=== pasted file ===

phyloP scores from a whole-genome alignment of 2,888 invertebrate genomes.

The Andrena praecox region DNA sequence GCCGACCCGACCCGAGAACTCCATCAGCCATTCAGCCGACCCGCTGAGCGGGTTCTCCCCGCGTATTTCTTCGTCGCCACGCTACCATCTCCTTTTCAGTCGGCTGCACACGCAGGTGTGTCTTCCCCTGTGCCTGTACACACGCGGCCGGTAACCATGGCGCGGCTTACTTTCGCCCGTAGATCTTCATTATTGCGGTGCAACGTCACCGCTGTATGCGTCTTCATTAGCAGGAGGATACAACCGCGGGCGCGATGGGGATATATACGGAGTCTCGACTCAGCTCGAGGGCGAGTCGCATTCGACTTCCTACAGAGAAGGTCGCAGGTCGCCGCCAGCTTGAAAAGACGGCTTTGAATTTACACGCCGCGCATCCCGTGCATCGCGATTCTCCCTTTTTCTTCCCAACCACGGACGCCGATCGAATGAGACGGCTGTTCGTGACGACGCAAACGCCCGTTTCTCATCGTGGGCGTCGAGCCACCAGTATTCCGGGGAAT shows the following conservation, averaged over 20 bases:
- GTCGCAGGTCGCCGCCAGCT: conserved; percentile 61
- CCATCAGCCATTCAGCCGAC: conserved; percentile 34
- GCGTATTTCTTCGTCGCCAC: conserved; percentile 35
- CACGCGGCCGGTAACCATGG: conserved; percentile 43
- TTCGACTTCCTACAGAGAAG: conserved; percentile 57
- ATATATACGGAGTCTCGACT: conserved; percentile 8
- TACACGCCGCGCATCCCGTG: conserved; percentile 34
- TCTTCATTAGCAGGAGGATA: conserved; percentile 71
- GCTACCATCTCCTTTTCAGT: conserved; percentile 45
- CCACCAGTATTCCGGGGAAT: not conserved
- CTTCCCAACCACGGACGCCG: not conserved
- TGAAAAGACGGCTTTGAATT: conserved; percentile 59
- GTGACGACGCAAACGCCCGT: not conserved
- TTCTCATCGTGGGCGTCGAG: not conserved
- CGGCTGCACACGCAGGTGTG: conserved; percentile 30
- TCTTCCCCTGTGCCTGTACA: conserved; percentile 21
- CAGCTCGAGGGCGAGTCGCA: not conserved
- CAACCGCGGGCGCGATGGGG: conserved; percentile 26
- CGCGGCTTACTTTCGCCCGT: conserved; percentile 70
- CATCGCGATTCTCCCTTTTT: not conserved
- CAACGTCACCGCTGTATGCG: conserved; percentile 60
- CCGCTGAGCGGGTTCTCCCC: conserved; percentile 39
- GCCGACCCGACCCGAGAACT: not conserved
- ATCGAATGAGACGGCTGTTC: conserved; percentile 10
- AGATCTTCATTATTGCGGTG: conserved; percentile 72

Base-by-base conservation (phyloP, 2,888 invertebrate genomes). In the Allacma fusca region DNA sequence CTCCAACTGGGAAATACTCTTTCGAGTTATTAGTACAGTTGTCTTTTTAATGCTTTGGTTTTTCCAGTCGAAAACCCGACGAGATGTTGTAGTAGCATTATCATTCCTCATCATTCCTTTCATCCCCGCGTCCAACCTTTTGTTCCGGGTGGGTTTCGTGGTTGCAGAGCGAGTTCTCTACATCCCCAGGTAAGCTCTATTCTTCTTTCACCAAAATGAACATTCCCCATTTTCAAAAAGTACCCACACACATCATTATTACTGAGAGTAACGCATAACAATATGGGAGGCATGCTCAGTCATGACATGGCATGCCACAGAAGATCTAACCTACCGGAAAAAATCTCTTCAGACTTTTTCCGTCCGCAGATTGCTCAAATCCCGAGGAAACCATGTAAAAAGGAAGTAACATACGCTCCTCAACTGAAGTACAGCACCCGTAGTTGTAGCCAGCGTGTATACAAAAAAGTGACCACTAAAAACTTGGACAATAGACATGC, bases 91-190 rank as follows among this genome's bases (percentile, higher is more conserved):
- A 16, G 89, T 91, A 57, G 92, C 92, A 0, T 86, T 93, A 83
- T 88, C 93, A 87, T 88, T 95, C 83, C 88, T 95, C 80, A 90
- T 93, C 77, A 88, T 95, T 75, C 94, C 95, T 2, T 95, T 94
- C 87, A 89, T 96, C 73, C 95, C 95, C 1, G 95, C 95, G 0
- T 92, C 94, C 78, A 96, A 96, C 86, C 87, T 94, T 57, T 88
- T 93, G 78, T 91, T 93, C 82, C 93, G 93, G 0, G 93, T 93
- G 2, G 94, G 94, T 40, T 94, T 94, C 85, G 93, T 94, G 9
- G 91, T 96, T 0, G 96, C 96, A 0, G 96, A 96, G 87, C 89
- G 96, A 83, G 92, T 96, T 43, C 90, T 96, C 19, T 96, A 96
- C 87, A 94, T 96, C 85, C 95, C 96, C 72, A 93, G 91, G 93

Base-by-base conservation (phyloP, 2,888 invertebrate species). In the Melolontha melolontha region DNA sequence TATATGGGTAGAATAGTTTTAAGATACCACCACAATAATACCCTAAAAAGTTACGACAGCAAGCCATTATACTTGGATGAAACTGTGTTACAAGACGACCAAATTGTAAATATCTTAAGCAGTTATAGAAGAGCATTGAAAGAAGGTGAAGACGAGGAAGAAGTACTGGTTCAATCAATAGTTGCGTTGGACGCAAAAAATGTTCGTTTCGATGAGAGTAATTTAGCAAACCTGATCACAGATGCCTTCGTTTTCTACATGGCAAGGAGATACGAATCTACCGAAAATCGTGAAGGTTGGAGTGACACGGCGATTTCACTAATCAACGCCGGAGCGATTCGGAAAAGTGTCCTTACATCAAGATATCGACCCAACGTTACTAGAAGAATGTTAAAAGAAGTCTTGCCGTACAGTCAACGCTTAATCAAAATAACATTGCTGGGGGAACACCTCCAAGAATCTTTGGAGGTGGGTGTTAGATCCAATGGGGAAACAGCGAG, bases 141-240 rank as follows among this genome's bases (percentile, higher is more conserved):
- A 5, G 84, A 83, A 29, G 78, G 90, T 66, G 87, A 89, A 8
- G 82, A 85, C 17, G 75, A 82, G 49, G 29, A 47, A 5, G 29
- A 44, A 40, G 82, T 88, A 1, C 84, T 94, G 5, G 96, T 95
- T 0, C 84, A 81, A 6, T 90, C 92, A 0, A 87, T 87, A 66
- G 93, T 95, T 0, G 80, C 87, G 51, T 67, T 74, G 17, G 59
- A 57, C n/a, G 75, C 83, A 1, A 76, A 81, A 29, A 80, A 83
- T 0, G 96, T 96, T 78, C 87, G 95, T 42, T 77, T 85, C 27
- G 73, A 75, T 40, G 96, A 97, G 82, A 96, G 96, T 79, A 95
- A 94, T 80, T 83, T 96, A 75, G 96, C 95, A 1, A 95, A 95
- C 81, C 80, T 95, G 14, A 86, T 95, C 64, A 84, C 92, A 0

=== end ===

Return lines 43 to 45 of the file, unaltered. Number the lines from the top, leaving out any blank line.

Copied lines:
- T 0, C 84, A 81, A 6, T 90, C 92, A 0, A 87, T 87, A 66
- G 93, T 95, T 0, G 80, C 87, G 51, T 67, T 74, G 17, G 59
- A 57, C n/a, G 75, C 83, A 1, A 76, A 81, A 29, A 80, A 83